Huffpost Chicago
The Blog

Featuring fresh takes and real-time analysis from HuffPost's signature lineup of contributors

Beth Milnikel Headshot

Thanksgiving in Chicago, As American as Apple Pie... Without the Crust

Posted: Updated:

Americans from coast to coast are gathering together with family this week to celebrate Thanksgiving, feasting on staples like turkey, cranberries and pumpkin pie. In Chicago, we also delight in a delicious local treat: Jim Mullen's apple sauce.

Jim is a successful Chicago entrepreneur living the American Dream. But that wasn't always the case. He used to be an officer with the Chicago Police Department. And one terrible night 15 years ago, he was shot in the face in the line of duty.

The damage to Jim's nervous system destroyed his ability to walk or even use his hands. As a quadriplegic, he became dependent on wheelchairs, breathing machines, and the constant care of nurses. Yet these obstacles could not hinder Jim's spirit. With a classic American drive, and free legal help from University of Chicago law students at the Institute for Justice Clinic on Entrepreneurship, Jim was able to triumph after his tragedy.

He always loved his mother's apple sauce and knew that we would too, if we simply had a chance to try it. The sauce is unique: It's thick and spicy and, as the jar says, tastes like apple pie without the crust.

With a computer that translates his speech into text, Jim corresponds with brokers, distributors and grocery stores about his product. As he puts it:

"My apple sauce will last a long time even though it has no preservatives like those other thin, watery apple sauces. But once you open a jar you won't worry about the shelf life because you'll gobble it up in one sitting."

2010-11-24-MullenApplesauceJar2.jpgPeople love Officer Mullen's Apple Sauce. It's now sold in grocery stores throughout the Chicagoland area as well as online at MullenFoods.com. And a portion of the profits go to the Chicago Police Memorial Foundation.

Jim's growing business has, unfortunately, been forced to deal with another American pastime: bureaucracy. Chicago's maze of rules for small businesses could have easily prevented Jim from getting off the ground.

As it turns out, Chicago (like most local governments) prohibits a small business from selling food made at home. If he hired people to make the sauce in a licensed kitchen, he would need to get a food establishment license. Even then, he would have to comply with the city, state, and national laws that make it very difficult to make jams or preserves or anything with a vacuum seal in a retail food establishment. He might even have to throw the apple sauce away just two weeks after it was made.

These legal requirements made it nearly impossible for Jim to get his business started by making small batches of apple sauce. Fortuitously, he eventually found a processing plant that was willing to make small batches for his first orders, and he teamed up with University of Chicago law students to find his way through the regulatory maze. Even so, it is expensive and risky to start out with the steep costs of a processing plant.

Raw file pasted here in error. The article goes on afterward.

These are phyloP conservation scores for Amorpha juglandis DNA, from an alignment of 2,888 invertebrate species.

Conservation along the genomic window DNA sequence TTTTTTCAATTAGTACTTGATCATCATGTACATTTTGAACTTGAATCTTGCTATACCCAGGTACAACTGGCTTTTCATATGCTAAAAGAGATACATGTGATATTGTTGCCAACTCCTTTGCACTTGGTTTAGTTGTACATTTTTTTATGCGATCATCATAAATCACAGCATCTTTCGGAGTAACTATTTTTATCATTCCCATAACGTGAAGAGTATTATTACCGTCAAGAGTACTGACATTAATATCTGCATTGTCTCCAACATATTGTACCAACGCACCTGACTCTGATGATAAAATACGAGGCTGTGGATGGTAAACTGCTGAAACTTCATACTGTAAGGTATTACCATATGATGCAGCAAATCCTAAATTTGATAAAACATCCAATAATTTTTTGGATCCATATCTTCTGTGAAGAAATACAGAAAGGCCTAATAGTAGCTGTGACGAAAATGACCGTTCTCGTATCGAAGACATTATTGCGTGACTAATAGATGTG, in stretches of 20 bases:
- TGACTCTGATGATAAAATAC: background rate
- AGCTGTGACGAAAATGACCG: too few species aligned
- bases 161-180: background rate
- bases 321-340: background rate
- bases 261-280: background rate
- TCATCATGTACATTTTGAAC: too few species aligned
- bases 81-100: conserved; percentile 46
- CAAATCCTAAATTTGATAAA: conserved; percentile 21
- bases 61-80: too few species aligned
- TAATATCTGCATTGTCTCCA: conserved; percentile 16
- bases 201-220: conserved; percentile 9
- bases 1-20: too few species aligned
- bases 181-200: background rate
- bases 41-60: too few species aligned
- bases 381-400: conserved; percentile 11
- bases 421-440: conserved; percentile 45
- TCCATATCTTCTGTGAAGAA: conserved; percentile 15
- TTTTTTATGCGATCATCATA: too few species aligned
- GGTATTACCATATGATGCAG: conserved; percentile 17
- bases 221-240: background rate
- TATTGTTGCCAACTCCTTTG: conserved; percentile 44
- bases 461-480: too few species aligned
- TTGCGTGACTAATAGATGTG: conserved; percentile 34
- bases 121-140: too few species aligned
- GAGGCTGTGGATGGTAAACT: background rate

While Jim succeeded, there are countless other Chicago-area entrepreneurs who get tangled in red tape--regulations that seem to serve no purpose other than keeping good people out of work.

Consider IJ clinic client Flora Lazar. She runs a candy-making business out of a local commercial kitchen, where lots of entrepreneurs rent space to get their businesses started. When she started, city officials fought her at every turn--first telling her she could not get her own license because the kitchen already had a license and then telling her to stop operating because she had not gotten the license they previously said didn't exist.

Health inspectors even showed up at her kitchen and promptly opened up all of her bags of frozen, locally-grown produce, dumped them into a garbage can and doused them in bleach. Coincidentally, a Chicago Tribune reporter was there working on a story about the city's culinary scene and caught the outrage on video.

To open something as simple as a cupcake business in Chicago, entrepreneurs must work in a commercial kitchen, pay $260 to spend 33 hours on a food sanitation course, buy a Food Sanitation certificate, a $660 food establishment license and pass countless inspections.

Especially in such tough economic times, people may be shocked to discover the lengths to which the city of Chicago goes to discourage entrepreneurs that are trying to create jobs for themselves and others.

I recently authored a study, Regulatory Field: Home of Chicago Laws, demonstrating the sheer volume, cost and complexity of achieving the American Dream in Chicago. My report is part of a nationwide city studies effort by the Institute for Justice, a public interest law firm dedicated to helping entrepreneurs defend their right to earn an honest living.

The bottom line is that people like Jim Mullen and Flora Lazar should not be forced to jump through so many hoops. Economic liberty empowers us to dream big and make a real difference in our lives as well as our families and communities at large.

At Thanksgiving, we express our gratitude for our freedoms, our families, and our feasts. We should also be thankful for brave people like Jim Mullen and Flora Lazar, who work hard to support their families and provide us with delicious new foods to enjoy. We must be vigilant to ensure that they will always have the freedom to do so in America.

Elizabeth Milnikel is the Director of the Institute for Justice Clinic on Entrepreneurship at the University of Chicago Law School.